Jesus is dead. Not only is Jesus dead, someone has stolen his body. The disciples had no idea who had stolen his body. Everything happened so fast. Jesus dead on Friday and here it is only two days later, Sunday the first day of the week. Oh sure Mary said she saw Jesus, but she also said she saw a couple of angels and the caretaker, who she said was really Jesus—women!
The disciples are in a jam. They don’t know what to do, so they hide out, afraid of the Jews, together most of the time, perhaps at Peter’s house. Of course had the Jews wanted to capture them it would have been an easy matter due to the fact the disciples were all together. Oh well, misery loves company and all of that rot.
On the other hand, for Jesus’ purpose it made it easy to meet with them. In any case the disciples were together, some still mulling over what Mary said she saw that very day.
Then–ALL HEAVEN BROKE LOOSE:
. . . it was evening on that day, the first day of the week, and when the doors were shut where the disciples were, for fear of the Jews, Jesus came and stood in their midst and said to them, “Peace be with you.”And when He had said this, He showed them both His hands and His side the disciples then rejoiced when they saw the Lord.
So Jesus said to them again, “Peace be with you; as the Father has sent Me, I also send you.”
And when He had said this, He breathed on them and said to them, “Receive the Holy Spirit.”
The conundrum that occurs to me at this point is “when was the church birthed?” Most would say at Pentecost. But is that correct? Most all of Christendom would agree with that premise. And certainly this is not an essential or faith-changing topic—no, it is but an important exegetical incident, nevertheless correct interpretation is paramount to correctly understanding the Bible.
- W. Tozer wrote,
The history of mankind will probably show that no people has ever risen above its religion . . . [and] no religion has ever been greater than its idea of God. Worship is pure or base as the worshiper entertains high or low thoughts of God.
Shoddy interpretation gives way to low thoughts of God and spins off shoddy religion. Error begets error. Hence we are left with Islam, Mormonism, Jehovah’s Witnesses, the New Age and a myriad of other religious bastards.
So off we go at scratch and we will learn what we may learn. Perhaps what we have believed all along is correct; perhaps not.
The Other Side of the Tomb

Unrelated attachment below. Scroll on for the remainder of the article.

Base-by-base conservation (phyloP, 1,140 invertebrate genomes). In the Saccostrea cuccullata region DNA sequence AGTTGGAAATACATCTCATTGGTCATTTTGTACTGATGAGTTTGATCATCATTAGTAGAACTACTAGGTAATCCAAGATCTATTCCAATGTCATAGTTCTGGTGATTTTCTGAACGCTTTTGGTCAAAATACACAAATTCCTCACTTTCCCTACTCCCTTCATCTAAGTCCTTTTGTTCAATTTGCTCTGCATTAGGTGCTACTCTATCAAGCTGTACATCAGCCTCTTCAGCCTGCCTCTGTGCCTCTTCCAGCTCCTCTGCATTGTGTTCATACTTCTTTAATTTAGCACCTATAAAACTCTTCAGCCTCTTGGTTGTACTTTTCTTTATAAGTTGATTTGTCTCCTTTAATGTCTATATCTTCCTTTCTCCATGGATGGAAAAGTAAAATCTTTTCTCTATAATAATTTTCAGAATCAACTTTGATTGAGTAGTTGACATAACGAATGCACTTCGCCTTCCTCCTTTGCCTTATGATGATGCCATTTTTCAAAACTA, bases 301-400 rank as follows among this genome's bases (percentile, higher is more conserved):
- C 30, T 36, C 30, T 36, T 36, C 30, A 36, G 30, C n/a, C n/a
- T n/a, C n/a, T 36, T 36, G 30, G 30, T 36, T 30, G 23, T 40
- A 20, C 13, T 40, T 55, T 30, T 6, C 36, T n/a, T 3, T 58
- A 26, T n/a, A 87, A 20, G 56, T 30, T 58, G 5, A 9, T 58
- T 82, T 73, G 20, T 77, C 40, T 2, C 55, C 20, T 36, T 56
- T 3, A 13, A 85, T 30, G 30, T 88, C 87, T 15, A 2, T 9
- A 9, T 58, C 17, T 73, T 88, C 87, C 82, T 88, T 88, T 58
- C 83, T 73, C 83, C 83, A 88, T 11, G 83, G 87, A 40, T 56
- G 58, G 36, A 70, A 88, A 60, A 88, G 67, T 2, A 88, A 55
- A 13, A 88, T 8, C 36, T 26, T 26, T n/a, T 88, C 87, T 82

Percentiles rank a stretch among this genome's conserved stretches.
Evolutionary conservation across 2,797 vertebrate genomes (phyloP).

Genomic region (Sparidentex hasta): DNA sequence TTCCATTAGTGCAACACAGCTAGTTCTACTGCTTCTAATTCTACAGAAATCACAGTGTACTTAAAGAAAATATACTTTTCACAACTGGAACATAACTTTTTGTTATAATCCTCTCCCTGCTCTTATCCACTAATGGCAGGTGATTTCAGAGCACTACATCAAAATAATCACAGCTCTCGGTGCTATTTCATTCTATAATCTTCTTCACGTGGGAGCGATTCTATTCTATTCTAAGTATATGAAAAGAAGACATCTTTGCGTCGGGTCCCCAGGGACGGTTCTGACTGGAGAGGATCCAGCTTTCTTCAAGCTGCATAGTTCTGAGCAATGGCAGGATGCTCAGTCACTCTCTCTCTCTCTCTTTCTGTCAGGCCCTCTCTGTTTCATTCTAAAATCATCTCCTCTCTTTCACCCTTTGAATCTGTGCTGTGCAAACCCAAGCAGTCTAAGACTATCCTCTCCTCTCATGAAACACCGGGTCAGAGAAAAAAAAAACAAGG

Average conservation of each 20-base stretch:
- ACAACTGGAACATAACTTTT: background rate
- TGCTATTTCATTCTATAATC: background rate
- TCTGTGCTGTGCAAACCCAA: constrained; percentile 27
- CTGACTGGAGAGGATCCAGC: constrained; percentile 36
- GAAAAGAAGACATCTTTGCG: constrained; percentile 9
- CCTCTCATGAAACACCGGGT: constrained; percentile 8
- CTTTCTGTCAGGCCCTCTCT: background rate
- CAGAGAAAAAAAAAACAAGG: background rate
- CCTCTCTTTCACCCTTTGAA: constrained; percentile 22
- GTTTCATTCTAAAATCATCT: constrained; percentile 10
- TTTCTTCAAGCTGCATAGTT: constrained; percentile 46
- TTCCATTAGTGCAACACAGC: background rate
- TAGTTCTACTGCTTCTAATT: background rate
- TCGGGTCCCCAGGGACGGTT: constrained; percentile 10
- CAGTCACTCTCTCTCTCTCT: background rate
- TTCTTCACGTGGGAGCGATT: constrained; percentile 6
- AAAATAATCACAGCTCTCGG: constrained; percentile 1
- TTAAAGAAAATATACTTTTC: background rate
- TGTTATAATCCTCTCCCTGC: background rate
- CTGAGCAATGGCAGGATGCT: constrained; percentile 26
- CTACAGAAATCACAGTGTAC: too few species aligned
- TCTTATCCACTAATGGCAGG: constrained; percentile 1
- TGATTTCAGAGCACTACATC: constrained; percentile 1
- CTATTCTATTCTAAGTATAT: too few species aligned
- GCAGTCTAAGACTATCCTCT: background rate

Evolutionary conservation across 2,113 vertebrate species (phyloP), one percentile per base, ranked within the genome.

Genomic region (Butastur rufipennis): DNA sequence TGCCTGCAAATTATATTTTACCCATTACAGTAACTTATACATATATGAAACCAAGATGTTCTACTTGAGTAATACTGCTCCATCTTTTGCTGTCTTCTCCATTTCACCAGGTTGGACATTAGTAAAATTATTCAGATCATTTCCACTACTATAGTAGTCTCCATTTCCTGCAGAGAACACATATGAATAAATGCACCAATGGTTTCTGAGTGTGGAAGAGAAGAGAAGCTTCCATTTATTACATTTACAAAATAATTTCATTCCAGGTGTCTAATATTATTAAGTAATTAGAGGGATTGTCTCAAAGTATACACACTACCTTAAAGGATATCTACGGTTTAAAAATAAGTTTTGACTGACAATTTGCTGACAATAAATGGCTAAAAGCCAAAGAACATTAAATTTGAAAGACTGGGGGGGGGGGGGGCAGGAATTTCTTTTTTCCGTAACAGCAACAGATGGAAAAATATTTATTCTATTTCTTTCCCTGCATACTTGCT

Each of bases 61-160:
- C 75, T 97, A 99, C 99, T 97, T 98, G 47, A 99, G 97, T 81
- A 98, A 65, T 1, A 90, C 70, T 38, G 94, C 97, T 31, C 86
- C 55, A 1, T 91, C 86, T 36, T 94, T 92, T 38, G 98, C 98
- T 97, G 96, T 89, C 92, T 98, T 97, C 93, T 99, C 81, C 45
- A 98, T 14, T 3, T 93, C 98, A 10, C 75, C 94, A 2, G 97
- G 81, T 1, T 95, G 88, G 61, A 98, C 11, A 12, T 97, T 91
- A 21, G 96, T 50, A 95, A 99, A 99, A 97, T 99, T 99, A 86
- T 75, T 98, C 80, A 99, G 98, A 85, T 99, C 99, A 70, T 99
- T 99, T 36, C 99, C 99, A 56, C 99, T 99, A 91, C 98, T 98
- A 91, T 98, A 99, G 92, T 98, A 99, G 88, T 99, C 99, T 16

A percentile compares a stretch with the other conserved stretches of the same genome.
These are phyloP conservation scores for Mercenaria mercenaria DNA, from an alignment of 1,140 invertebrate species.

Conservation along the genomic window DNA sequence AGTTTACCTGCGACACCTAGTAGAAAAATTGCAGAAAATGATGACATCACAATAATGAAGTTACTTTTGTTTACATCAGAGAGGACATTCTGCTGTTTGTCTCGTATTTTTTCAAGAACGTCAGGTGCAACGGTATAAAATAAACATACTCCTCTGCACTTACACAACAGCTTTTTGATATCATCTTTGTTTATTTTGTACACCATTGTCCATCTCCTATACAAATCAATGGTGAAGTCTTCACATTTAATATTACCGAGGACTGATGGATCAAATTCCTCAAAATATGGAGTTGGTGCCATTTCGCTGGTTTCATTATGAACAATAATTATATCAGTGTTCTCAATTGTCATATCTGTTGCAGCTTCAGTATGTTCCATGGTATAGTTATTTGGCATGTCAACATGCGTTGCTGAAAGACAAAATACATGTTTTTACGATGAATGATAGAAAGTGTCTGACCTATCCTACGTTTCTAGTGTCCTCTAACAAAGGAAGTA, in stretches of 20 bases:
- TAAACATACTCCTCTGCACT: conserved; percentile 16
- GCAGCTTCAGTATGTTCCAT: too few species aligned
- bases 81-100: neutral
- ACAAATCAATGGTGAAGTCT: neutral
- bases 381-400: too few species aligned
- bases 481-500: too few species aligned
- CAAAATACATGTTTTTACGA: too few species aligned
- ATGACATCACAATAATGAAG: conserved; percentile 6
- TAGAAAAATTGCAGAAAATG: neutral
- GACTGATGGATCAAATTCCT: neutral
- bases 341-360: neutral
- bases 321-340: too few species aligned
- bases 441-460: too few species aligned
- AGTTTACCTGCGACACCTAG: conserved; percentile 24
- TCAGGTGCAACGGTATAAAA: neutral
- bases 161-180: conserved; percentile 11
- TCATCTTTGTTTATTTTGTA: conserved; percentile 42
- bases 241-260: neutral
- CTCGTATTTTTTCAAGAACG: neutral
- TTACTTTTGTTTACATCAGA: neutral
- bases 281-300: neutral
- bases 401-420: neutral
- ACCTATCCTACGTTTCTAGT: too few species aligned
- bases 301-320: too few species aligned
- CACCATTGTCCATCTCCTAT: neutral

After His resurrection Jesus first validated who He really was by appearing to the disciples and giving them the greeting of peace. Jesus showed them his wounds and all heaven broke loose. Scripture says “the disciples rejoiced.” Can’t you just imagine the impulsive, sometimes brash Peter? I would not want to be standing between Peter and Jesus—look out!
Jesus had a commission of the highest moment to complete. He was ordaining his followers. He was equipping them for ministry. The Jews had dropped the ball. They thought the law was efficacious, not just reflective for their sins. Christ’s ministry charge was for a new covenant empowered by the Holy Spirit. This was unlike anything the world had ever seen before.
Jesus’ charge was thus, “Peace be with you; as the Father has sent Me, I also send you.” The word “sent” in the Greek is apostéllō, meaning “to send forth on a mission.” Scripture tells us Jesus is the “chief corner stone (Mt. 21:42; Mark 12:10; Lk. 20.17) so one could say Jesus was sent as the chief apostle to us.
But the word “send” is a different word. It is the word pémpō. The meaning is close to apostéllō, but means “to dispatch, to send. “In the NT, apostéllō occurs as a technical term denoting divine authorization.”
Jesus put off the glory of the Godhead (but remained fully and totally God) to descend to earth and take on the form of a man. Not only take on man’s form, but be humiliated, beaten, and killed thereby taking on man’s sin too.
Now to the crux this study. The next thing Jesus did, “He breathed on them and said to them, ‘Receive the Holy Spirit.’” The word in the original language for “breathed” is emphusao. This is hugely significant I think because according to the Enhanced Strong’s Lexicon,